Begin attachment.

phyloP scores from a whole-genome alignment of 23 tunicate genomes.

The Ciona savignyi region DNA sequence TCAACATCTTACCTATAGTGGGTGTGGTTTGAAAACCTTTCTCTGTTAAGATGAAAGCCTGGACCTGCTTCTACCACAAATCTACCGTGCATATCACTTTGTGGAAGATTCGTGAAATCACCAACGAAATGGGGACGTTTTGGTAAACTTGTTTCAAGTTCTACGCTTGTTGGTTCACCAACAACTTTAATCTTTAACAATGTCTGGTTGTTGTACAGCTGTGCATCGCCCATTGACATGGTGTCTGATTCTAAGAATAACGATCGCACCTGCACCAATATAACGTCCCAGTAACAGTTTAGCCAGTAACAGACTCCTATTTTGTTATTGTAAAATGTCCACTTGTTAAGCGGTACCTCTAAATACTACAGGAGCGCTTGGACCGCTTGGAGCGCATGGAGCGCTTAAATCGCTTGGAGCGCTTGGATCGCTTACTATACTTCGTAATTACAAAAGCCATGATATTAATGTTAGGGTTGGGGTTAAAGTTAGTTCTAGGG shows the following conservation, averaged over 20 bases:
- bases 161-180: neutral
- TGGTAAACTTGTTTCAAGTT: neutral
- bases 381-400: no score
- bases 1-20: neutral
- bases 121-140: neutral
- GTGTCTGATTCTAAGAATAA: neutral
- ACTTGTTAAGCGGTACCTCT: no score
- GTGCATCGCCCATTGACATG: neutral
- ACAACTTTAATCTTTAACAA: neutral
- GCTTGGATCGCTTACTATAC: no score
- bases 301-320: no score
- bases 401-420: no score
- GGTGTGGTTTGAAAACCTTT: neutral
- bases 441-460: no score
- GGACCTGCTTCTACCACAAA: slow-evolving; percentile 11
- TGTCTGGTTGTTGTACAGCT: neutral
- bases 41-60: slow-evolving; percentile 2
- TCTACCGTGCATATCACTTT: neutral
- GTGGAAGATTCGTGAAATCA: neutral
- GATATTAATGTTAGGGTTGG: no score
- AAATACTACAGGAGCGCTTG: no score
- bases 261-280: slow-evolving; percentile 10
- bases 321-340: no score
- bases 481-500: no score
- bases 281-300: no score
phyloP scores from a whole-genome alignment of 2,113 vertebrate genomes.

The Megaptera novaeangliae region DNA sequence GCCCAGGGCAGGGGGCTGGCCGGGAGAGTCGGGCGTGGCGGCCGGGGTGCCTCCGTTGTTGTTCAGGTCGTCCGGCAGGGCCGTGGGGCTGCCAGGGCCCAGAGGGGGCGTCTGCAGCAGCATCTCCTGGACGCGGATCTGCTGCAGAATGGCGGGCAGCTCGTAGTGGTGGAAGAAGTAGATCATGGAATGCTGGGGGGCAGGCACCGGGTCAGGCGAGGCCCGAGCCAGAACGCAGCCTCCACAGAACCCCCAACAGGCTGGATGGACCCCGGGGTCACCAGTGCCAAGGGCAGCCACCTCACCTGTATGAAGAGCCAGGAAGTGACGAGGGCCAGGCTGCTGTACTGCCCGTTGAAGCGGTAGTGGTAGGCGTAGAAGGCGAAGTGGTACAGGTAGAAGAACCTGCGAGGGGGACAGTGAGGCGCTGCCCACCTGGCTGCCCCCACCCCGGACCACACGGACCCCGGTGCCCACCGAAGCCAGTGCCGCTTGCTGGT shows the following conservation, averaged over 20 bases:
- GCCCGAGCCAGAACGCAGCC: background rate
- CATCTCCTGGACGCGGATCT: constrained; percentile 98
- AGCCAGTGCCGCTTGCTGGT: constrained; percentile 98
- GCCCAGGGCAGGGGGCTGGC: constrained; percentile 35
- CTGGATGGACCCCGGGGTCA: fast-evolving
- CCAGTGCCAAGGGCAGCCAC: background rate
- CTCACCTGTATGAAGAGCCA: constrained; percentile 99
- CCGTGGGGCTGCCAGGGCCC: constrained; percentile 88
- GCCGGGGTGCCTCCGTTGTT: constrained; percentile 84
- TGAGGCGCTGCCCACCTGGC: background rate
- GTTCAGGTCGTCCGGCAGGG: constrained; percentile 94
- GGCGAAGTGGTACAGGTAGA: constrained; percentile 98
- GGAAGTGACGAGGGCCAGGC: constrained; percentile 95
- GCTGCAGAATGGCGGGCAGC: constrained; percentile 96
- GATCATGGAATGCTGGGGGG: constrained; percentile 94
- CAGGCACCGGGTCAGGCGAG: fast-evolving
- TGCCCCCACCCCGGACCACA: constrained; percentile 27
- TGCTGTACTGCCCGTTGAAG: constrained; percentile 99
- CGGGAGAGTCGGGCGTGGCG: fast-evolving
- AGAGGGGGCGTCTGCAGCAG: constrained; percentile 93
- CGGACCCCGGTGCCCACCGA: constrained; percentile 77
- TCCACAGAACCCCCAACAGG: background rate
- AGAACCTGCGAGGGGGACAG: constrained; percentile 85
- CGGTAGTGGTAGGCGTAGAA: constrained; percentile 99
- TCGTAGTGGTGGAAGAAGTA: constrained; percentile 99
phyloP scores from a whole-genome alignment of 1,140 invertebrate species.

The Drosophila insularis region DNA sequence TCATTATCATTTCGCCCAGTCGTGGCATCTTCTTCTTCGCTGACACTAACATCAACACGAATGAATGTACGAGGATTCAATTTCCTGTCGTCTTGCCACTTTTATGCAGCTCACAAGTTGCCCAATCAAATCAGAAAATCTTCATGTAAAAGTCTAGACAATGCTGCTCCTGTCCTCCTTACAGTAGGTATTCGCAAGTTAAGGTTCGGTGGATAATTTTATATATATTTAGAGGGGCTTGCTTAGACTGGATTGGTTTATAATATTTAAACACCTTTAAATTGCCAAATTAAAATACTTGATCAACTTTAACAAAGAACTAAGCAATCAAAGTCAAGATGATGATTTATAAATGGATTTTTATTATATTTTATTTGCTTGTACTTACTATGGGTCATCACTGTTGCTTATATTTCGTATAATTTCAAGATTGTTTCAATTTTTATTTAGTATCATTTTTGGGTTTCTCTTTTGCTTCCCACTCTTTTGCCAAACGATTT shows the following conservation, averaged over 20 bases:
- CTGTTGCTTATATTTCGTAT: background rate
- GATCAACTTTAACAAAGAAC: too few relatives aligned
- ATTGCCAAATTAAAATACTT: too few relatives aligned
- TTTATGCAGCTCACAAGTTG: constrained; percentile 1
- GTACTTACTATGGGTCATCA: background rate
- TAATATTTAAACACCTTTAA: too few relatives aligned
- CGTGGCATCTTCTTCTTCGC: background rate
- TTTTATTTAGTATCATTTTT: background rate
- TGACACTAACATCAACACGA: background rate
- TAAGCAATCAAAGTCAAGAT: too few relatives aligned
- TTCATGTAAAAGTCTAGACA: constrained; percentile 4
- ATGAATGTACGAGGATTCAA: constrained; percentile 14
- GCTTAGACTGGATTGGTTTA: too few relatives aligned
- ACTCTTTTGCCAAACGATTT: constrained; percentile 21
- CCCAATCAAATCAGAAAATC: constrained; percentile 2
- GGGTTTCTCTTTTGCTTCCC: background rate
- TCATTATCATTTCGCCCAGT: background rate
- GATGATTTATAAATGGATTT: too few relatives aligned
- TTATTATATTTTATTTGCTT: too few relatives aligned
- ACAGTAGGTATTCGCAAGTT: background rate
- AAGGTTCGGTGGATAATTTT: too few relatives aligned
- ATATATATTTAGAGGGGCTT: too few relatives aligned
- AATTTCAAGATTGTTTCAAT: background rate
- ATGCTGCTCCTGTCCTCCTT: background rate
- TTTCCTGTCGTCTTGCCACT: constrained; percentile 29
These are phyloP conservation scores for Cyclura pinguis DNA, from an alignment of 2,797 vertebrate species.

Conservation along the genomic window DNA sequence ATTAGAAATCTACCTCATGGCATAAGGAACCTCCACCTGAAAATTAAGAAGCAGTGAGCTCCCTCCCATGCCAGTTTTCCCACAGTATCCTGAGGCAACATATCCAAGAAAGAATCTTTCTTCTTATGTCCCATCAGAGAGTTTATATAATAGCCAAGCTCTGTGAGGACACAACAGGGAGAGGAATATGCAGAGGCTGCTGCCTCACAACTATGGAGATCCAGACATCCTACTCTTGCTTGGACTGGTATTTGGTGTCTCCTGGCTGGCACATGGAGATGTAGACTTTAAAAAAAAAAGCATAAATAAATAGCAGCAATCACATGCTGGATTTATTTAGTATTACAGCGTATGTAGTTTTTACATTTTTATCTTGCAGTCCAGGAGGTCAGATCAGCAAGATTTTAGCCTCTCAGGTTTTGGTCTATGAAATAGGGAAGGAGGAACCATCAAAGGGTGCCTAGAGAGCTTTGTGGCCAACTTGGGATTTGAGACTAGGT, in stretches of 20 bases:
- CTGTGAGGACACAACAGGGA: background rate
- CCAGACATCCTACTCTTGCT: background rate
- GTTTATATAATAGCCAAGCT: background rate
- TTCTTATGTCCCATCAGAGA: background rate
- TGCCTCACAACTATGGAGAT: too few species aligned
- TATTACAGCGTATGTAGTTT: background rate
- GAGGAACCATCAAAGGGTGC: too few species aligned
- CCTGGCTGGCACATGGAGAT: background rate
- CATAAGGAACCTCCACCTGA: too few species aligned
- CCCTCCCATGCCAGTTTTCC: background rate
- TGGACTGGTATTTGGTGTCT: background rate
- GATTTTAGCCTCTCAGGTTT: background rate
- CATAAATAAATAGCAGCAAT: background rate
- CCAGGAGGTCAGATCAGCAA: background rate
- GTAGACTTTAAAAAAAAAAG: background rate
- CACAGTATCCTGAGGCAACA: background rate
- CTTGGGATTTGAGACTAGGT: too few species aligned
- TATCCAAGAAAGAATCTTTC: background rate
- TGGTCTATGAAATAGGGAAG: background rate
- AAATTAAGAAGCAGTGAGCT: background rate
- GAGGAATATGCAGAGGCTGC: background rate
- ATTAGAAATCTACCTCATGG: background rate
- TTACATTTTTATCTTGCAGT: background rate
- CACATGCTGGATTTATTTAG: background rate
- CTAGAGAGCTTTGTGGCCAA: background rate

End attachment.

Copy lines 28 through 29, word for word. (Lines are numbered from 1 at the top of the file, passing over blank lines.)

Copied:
phyloP scores from a whole-genome alignment of 2,113 vertebrate genomes.

The Megaptera novaeangliae region DNA sequence GCCCAGGGCAGGGGGCTGGCCGGGAGAGTCGGGCGTGGCGGCCGGGGTGCCTCCGTTGTTGTTCAGGTCGTCCGGCAGGGCCGTGGGGCTGCCAGGGCCCAGAGGGGGCGTCTGCAGCAGCATCTCCTGGACGCGGATCTGCTGCAGAATGGCGGGCAGCTCGTAGTGGTGGAAGAAGTAGATCATGGAATGCTGGGGGGCAGGCACCGGGTCAGGCGAGGCCCGAGCCAGAACGCAGCCTCCACAGAACCCCCAACAGGCTGGATGGACCCCGGGGTCACCAGTGCCAAGGGCAGCCACCTCACCTGTATGAAGAGCCAGGAAGTGACGAGGGCCAGGCTGCTGTACTGCCCGTTGAAGCGGTAGTGGTAGGCGTAGAAGGCGAAGTGGTACAGGTAGAAGAACCTGCGAGGGGGACAGTGAGGCGCTGCCCACCTGGCTGCCCCCACCCCGGACCACACGGACCCCGGTGCCCACCGAAGCCAGTGCCGCTTGCTGGT shows the following conservation, averaged over 20 bases: